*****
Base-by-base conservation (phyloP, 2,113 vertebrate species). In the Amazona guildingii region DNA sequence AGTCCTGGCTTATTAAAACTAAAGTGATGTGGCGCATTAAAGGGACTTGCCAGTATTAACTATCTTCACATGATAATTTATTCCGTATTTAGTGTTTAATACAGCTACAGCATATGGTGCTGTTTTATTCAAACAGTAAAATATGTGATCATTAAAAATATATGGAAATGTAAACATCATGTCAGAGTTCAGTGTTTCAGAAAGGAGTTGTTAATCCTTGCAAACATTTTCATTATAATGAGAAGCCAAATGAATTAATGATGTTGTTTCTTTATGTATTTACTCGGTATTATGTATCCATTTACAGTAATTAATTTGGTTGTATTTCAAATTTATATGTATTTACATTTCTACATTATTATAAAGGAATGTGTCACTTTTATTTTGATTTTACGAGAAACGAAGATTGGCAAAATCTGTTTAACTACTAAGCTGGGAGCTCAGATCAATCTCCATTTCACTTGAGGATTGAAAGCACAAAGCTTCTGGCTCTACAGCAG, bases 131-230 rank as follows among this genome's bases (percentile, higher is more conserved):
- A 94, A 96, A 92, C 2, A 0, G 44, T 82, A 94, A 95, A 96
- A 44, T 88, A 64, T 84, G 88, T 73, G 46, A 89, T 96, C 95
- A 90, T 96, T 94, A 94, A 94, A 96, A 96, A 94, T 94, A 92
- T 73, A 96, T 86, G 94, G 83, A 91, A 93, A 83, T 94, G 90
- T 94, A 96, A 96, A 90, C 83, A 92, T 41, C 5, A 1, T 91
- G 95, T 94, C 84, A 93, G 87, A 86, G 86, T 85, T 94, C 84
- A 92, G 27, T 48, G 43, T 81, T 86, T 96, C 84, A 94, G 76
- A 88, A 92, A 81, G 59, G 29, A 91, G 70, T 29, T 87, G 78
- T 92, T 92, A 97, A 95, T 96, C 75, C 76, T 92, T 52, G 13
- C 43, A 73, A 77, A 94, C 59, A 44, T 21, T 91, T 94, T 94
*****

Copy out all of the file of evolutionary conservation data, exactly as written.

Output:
Base-by-base conservation (phyloP, 2,113 vertebrate species). In the Amazona guildingii region DNA sequence AGTCCTGGCTTATTAAAACTAAAGTGATGTGGCGCATTAAAGGGACTTGCCAGTATTAACTATCTTCACATGATAATTTATTCCGTATTTAGTGTTTAATACAGCTACAGCATATGGTGCTGTTTTATTCAAACAGTAAAATATGTGATCATTAAAAATATATGGAAATGTAAACATCATGTCAGAGTTCAGTGTTTCAGAAAGGAGTTGTTAATCCTTGCAAACATTTTCATTATAATGAGAAGCCAAATGAATTAATGATGTTGTTTCTTTATGTATTTACTCGGTATTATGTATCCATTTACAGTAATTAATTTGGTTGTATTTCAAATTTATATGTATTTACATTTCTACATTATTATAAAGGAATGTGTCACTTTTATTTTGATTTTACGAGAAACGAAGATTGGCAAAATCTGTTTAACTACTAAGCTGGGAGCTCAGATCAATCTCCATTTCACTTGAGGATTGAAAGCACAAAGCTTCTGGCTCTACAGCAG, bases 131-230 rank as follows among this genome's bases (percentile, higher is more conserved):
- A 94, A 96, A 92, C 2, A 0, G 44, T 82, A 94, A 95, A 96
- A 44, T 88, A 64, T 84, G 88, T 73, G 46, A 89, T 96, C 95
- A 90, T 96, T 94, A 94, A 94, A 96, A 96, A 94, T 94, A 92
- T 73, A 96, T 86, G 94, G 83, A 91, A 93, A 83, T 94, G 90
- T 94, A 96, A 96, A 90, C 83, A 92, T 41, C 5, A 1, T 91
- G 95, T 94, C 84, A 93, G 87, A 86, G 86, T 85, T 94, C 84
- A 92, G 27, T 48, G 43, T 81, T 86, T 96, C 84, A 94, G 76
- A 88, A 92, A 81, G 59, G 29, A 91, G 70, T 29, T 87, G 78
- T 92, T 92, A 97, A 95, T 96, C 75, C 76, T 92, T 52, G 13
- C 43, A 73, A 77, A 94, C 59, A 44, T 21, T 91, T 94, T 94